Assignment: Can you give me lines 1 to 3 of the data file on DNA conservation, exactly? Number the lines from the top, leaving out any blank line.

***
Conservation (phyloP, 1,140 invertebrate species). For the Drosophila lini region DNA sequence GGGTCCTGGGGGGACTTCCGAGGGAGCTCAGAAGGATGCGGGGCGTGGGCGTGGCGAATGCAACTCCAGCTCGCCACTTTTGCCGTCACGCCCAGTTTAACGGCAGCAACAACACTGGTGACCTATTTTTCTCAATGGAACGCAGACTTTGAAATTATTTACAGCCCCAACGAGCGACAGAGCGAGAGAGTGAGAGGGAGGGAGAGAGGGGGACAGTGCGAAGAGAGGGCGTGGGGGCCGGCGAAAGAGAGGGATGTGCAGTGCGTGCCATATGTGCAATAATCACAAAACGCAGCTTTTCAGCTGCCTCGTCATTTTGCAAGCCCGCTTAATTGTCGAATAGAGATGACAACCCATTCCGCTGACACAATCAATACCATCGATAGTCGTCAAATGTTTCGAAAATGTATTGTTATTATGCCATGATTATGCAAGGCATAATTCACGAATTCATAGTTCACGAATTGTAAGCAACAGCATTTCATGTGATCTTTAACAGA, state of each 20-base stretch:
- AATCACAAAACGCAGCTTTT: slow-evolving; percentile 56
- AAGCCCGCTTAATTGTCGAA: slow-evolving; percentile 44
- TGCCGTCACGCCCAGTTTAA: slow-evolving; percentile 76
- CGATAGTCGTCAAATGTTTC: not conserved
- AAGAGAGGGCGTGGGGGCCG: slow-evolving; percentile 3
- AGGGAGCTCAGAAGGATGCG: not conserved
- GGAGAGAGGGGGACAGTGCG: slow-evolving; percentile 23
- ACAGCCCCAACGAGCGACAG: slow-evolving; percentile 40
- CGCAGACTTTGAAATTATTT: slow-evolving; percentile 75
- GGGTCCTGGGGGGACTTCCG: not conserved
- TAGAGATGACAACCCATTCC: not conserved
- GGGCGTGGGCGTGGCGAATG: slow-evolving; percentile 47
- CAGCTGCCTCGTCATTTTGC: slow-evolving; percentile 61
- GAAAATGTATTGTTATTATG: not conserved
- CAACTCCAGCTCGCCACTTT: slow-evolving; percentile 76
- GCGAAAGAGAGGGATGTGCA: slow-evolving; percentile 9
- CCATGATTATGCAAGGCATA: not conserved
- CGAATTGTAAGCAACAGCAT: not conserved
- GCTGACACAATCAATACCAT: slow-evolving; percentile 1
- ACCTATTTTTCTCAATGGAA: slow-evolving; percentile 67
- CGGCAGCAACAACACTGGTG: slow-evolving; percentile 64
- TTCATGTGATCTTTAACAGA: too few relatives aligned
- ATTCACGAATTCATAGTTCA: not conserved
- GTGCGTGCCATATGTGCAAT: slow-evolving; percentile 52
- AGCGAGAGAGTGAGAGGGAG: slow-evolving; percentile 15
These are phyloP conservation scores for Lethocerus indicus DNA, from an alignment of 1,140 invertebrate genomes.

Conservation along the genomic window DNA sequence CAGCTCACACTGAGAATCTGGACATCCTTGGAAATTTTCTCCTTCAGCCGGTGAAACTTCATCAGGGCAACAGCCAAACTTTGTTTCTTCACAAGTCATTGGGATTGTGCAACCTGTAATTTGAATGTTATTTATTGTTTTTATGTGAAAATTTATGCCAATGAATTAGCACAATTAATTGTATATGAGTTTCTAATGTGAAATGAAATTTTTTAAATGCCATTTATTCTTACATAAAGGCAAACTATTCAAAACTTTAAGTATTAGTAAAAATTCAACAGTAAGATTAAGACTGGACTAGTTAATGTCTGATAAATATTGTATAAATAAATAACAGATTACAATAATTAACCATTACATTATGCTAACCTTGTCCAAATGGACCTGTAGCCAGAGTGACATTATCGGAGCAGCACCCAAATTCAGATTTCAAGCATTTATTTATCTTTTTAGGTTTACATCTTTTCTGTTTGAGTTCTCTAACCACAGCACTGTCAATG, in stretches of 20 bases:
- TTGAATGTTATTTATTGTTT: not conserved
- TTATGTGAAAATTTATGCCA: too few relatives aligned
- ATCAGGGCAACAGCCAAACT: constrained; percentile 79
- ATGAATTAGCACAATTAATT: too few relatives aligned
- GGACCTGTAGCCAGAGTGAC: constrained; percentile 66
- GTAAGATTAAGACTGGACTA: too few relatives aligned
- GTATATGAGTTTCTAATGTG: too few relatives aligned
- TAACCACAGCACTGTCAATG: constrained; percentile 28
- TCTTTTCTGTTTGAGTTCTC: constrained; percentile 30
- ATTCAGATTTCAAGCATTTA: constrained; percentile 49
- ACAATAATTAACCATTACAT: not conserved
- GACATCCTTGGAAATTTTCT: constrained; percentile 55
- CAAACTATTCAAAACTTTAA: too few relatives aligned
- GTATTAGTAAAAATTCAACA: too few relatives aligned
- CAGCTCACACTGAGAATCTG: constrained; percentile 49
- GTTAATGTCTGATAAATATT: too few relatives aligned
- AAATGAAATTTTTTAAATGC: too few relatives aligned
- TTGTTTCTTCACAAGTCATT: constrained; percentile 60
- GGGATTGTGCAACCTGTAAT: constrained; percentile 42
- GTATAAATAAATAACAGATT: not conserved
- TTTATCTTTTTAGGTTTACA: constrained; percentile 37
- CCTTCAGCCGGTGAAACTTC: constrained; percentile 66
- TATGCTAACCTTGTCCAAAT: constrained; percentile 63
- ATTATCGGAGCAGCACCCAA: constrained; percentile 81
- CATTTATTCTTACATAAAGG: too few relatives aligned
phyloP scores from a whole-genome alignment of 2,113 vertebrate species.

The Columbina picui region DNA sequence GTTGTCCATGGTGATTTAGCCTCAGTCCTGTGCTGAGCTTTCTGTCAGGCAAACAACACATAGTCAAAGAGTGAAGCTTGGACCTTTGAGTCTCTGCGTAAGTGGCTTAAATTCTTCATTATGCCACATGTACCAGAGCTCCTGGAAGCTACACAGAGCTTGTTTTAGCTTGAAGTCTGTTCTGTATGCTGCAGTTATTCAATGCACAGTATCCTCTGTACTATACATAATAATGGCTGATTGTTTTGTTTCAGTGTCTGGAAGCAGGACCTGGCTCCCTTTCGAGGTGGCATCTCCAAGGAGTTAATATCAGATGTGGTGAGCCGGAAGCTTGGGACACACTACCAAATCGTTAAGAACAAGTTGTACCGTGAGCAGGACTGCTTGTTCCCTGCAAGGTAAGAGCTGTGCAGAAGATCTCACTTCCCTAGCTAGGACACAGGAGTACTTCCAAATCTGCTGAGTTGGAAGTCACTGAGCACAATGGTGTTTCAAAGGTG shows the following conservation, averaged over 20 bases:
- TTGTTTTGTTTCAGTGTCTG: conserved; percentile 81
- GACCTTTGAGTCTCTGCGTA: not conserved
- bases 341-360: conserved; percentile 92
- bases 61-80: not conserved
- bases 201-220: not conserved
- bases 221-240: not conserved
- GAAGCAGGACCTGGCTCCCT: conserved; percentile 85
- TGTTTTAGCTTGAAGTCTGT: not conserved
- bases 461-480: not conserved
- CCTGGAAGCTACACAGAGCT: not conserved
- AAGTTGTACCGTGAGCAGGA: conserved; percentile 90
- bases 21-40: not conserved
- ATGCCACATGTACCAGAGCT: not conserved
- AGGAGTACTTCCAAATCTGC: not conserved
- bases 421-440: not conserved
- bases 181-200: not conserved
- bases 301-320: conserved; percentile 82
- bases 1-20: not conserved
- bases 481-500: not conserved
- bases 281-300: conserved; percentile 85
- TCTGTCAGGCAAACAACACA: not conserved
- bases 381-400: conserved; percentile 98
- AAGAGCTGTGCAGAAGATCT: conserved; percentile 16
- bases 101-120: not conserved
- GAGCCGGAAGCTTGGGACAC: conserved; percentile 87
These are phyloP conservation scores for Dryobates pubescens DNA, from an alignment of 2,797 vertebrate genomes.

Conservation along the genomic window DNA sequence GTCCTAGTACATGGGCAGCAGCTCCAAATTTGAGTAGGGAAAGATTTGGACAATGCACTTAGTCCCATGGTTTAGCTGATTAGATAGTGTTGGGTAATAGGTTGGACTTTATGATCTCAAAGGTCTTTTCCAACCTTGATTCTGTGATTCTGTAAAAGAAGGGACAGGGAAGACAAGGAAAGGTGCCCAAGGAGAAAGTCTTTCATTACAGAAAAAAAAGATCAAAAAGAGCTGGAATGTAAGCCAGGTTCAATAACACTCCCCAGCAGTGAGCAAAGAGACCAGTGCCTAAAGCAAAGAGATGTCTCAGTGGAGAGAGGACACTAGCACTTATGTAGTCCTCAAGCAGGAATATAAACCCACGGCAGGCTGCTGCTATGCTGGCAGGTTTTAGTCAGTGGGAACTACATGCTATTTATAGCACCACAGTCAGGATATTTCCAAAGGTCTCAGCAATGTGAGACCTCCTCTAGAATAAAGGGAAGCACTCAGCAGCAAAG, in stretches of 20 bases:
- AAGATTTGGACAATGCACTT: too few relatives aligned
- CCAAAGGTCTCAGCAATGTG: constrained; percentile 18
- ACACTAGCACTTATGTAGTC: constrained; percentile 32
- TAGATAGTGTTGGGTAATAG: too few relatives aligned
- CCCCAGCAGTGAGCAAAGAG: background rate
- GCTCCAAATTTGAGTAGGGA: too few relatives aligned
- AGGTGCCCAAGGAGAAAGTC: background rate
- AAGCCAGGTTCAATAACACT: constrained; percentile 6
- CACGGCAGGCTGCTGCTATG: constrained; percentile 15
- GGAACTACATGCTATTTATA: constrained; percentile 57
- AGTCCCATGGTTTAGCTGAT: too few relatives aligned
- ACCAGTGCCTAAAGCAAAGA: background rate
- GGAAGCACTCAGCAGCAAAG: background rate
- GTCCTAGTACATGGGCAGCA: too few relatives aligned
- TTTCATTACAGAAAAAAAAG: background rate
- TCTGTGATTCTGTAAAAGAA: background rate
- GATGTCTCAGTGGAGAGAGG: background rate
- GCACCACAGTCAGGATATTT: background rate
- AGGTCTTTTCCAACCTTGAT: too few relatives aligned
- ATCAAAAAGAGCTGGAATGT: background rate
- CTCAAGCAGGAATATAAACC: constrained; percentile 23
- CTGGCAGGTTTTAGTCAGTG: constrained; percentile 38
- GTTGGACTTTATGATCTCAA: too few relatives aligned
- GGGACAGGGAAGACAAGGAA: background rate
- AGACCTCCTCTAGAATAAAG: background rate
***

Conservation (phyloP, 1,140 invertebrate species). For the Drosophila lini region DNA sequence GGGTCCTGGGGGGACTTCCGAGGGAGCTCAGAAGGATGCGGGGCGTGGGCGTGGCGAATGCAACTCCAGCTCGCCACTTTTGCCGTCACGCCCAGTTTAACGGCAGCAACAACACTGGTGACCTATTTTTCTCAATGGAACGCAGACTTTGAAATTATTTACAGCCCCAACGAGCGACAGAGCGAGAGAGTGAGAGGGAGGGAGAGAGGGGGACAGTGCGAAGAGAGGGCGTGGGGGCCGGCGAAAGAGAGGGATGTGCAGTGCGTGCCATATGTGCAATAATCACAAAACGCAGCTTTTCAGCTGCCTCGTCATTTTGCAAGCCCGCTTAATTGTCGAATAGAGATGACAACCCATTCCGCTGACACAATCAATACCATCGATAGTCGTCAAATGTTTCGAAAATGTATTGTTATTATGCCATGATTATGCAAGGCATAATTCACGAATTCATAGTTCACGAATTGTAAGCAACAGCATTTCATGTGATCTTTAACAGA, state of each 20-base stretch:
- AATCACAAAACGCAGCTTTT: slow-evolving; percentile 56
- AAGCCCGCTTAATTGTCGAA: slow-evolving; percentile 44